Monday, May 02, 2016

THE WALKING MAN - Paul Salopek

"The man who’s walking around the world follows footsteps of old Silk Road traders" PBS NewsHour 4/29/2016


SUMMARY:  Three years ago, Pulitzer-winning journalist Paul Salopek embarked on a decade-long walk around the world, charting the path of the original human emigrants who left their birthplace in eastern Africa to spread across the globe.  As he prepares to follow the Silk Road from Central Asia into China, Salopek checks in with Hari Sreenivasan to reflect on his journey thus far and what lies ahead.

HARI SREENIVASAN (NewsHour):  Last fall, we took you to the Southern Caucasus Mountains in the country of Georgia to meet Paul Salopek.  He is the two-time Pulitzer Prize-winning foreign correspondent on an epic journey he calls the Out of Eden Walk.

Beginning in the Great Rift Valley in Africa in 2013, Salopek is now three years into a decade-long walk around the world.  After our walk with Paul, he crossed Azerbaijan, and then, around Christmas, hopped a freighter across the Caspian Sea, toward Central Asia.

And Paul Salopek joins me again.

Paul, tell our audience where we find you now.

PAUL SALOPEK, National Geographic Fellow:  Today I’m in the port city of Aktau, Kazakstan, which is a very remote and isolated sort of starting line for the next Asiatic phase of the walk.

This is kind of where the Silk Road butted up against the Caspian Sea.  And you might be able to hear a little bit of surf in the background.  And it’s a very off-the-map place.  I mean, it’s about, I don’t know, 100,000, 150,000 people, an old uranium mining town under the Soviet era.

And I will be walking due east from here as the sun rises towards China.

HARI SREENIVASAN:  How long to get to China?

PAUL SALOPEK:  It’s going to be an interesting passage, if the weather cooperates.  I have some big mountains to go over.  Maybe as soon as this coming winter, but more likely springtime.

It’s about 3,000 kilometers away.

HARI SREENIVASAN:  And these 3,000 kilometers are different geographically and topographically than what you have already covered, right?

PAUL SALOPEK:  Yes, they are.  They’re very different.

As you recall, the last time I reported in, I was in the Caucasus, which is a very, relatively heavy populated corner of the world, very rugged, mountainous, also a crossroads of the world, lots of different cultures, languages, ancient migration, ancient invasions.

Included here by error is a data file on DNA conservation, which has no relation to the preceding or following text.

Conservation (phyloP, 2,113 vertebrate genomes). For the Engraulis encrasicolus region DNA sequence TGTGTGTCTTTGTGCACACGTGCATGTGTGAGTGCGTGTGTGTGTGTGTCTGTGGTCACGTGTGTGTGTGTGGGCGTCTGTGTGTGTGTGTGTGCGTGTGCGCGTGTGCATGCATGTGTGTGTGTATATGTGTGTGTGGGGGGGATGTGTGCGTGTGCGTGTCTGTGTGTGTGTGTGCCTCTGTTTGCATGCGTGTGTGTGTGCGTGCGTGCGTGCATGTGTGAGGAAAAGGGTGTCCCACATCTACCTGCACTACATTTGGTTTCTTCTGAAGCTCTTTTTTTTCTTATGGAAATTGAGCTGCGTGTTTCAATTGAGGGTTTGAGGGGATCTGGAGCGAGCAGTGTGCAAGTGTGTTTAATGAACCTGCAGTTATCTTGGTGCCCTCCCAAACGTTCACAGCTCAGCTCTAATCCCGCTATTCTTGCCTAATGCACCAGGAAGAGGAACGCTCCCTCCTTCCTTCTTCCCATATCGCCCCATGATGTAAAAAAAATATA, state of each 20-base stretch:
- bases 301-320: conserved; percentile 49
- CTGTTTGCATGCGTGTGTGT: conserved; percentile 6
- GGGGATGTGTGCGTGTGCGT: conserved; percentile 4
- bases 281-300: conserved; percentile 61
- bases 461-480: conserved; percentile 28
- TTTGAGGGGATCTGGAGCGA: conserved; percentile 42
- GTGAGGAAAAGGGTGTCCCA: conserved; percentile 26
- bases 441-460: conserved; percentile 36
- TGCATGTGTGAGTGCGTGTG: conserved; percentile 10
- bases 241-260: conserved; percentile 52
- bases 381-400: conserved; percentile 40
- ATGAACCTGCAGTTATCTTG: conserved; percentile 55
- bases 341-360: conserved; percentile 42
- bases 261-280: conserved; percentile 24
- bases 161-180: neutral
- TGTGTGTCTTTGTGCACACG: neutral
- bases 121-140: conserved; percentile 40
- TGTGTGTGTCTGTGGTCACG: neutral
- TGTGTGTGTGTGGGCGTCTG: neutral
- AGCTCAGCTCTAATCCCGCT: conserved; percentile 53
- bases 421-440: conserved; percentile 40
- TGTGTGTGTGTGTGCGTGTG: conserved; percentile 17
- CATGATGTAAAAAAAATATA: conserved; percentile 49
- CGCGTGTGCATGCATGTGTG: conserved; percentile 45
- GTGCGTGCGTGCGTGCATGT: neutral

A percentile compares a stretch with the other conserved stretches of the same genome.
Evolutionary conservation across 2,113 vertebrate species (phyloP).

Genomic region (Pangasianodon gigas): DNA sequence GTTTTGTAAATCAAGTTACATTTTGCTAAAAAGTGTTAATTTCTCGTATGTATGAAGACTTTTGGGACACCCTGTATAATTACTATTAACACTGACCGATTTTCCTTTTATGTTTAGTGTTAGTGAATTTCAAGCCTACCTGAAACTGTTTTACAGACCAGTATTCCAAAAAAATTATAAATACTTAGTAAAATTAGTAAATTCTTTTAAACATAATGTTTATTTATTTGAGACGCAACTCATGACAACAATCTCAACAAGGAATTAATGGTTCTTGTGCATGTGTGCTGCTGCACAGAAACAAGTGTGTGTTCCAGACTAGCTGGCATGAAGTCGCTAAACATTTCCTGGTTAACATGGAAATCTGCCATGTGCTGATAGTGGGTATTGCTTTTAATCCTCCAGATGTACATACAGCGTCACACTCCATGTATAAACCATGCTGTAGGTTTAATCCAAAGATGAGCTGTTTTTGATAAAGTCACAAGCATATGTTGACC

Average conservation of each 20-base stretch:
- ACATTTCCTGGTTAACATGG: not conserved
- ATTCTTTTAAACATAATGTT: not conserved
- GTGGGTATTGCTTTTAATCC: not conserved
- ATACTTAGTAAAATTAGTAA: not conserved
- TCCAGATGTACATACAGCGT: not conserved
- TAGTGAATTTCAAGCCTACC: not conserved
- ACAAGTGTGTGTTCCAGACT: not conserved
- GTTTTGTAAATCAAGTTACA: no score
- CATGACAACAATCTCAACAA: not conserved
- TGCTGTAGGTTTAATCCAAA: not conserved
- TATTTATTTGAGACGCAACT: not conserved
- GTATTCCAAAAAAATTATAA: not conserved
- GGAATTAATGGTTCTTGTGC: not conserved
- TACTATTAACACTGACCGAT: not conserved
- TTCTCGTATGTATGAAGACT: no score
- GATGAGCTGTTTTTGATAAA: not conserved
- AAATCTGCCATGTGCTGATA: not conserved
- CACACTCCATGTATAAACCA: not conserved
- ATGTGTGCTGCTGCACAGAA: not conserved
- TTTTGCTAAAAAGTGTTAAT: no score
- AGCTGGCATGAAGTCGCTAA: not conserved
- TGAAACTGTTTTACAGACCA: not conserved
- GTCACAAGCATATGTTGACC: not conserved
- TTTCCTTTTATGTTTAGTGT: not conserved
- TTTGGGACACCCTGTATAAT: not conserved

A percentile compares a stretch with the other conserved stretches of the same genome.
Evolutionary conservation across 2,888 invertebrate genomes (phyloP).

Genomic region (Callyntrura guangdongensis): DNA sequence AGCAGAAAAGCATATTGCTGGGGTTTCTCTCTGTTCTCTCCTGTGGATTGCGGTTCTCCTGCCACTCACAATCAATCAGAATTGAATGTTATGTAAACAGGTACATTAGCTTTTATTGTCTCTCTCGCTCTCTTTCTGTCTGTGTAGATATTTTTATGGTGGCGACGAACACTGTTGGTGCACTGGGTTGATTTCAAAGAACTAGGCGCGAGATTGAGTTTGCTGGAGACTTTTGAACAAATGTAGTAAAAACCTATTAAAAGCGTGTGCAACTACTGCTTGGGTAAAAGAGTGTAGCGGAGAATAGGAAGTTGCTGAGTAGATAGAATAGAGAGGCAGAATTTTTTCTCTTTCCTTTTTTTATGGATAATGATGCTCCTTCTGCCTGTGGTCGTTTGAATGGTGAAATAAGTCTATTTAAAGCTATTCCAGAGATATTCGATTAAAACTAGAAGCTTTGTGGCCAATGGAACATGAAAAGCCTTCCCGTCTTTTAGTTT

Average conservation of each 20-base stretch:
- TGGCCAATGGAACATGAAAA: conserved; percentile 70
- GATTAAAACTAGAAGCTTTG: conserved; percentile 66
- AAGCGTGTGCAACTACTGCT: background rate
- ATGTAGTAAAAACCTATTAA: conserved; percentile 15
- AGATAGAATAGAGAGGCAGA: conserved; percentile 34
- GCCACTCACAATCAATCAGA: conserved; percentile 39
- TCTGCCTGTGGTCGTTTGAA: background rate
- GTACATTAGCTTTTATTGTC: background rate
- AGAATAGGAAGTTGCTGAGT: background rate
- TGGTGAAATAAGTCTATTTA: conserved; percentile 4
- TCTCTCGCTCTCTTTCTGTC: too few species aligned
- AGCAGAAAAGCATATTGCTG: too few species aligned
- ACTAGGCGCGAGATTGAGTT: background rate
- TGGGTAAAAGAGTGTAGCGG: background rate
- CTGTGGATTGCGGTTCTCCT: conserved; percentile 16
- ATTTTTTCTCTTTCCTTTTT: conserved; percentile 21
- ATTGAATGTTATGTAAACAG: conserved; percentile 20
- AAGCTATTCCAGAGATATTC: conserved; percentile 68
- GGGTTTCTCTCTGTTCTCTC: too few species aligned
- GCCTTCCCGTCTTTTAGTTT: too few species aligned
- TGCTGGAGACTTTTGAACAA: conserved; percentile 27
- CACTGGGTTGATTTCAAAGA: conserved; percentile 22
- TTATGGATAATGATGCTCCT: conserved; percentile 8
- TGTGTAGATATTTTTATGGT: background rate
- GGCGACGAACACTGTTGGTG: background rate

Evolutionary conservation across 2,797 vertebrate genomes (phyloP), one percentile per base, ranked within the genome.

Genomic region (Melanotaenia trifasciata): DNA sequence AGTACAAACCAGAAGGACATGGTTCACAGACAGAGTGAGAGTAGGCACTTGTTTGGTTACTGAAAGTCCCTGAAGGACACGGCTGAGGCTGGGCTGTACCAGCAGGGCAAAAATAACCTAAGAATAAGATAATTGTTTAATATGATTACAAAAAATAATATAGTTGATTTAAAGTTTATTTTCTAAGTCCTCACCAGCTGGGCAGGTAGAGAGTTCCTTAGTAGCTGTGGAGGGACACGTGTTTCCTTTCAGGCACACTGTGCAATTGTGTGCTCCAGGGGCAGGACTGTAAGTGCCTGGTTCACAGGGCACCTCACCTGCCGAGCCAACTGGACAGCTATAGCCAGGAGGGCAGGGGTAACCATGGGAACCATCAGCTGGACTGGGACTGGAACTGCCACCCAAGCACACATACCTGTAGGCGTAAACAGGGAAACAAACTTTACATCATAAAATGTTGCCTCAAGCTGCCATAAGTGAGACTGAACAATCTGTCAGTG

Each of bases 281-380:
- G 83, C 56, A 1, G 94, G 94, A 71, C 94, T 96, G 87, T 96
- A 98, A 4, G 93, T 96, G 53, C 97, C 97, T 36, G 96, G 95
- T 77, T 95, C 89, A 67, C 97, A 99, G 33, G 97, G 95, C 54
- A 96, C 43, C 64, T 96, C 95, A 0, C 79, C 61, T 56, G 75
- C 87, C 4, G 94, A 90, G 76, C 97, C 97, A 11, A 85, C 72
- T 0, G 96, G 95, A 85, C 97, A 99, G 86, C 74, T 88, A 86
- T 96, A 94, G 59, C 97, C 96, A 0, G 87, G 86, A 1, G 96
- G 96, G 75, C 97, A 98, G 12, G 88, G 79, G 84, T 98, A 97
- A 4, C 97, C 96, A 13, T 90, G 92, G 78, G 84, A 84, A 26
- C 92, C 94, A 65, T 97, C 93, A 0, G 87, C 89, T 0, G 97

What I have before me now is a pretty arid plain, a high plateau of dry, brittle grasses with very little water.  So it’s going to be more like an expedition this time.  Rather than walking from farm to farm, I’m going to actually have to camp out and look for water and go into survival mode on this stretch.

HARI SREENIVASAN:  So, how do you ensure that you have enough food and water?

PAUL SALOPEK:  I just last weekend purchased a cargo horse, a Kazakh horse.  These are very sturdy little ponies.  They can walk very far with very little water.  And I will be leading that animal, and it will be carrying part of my water and part of my food.

Also, I had to do something that I have not done since Saudi Arabia.  Over the last many weeks, I have had to go out and actually cache water, which is a very strange, a very surreal experience in this gigantic stage of open grass and sky.

Caching water means driving out to certain points along the proposed walking route and digging a hole in the ground and plucking in 10 to 15 liters of bottled water and then covering it up and taking a GPS coordinate.  And so going out there and planning a few mouthfuls of water in this gigantic, operatic landscape is very strange.  It’s kind of like a conceptual art piece.

Out of Eden Walk Map Room

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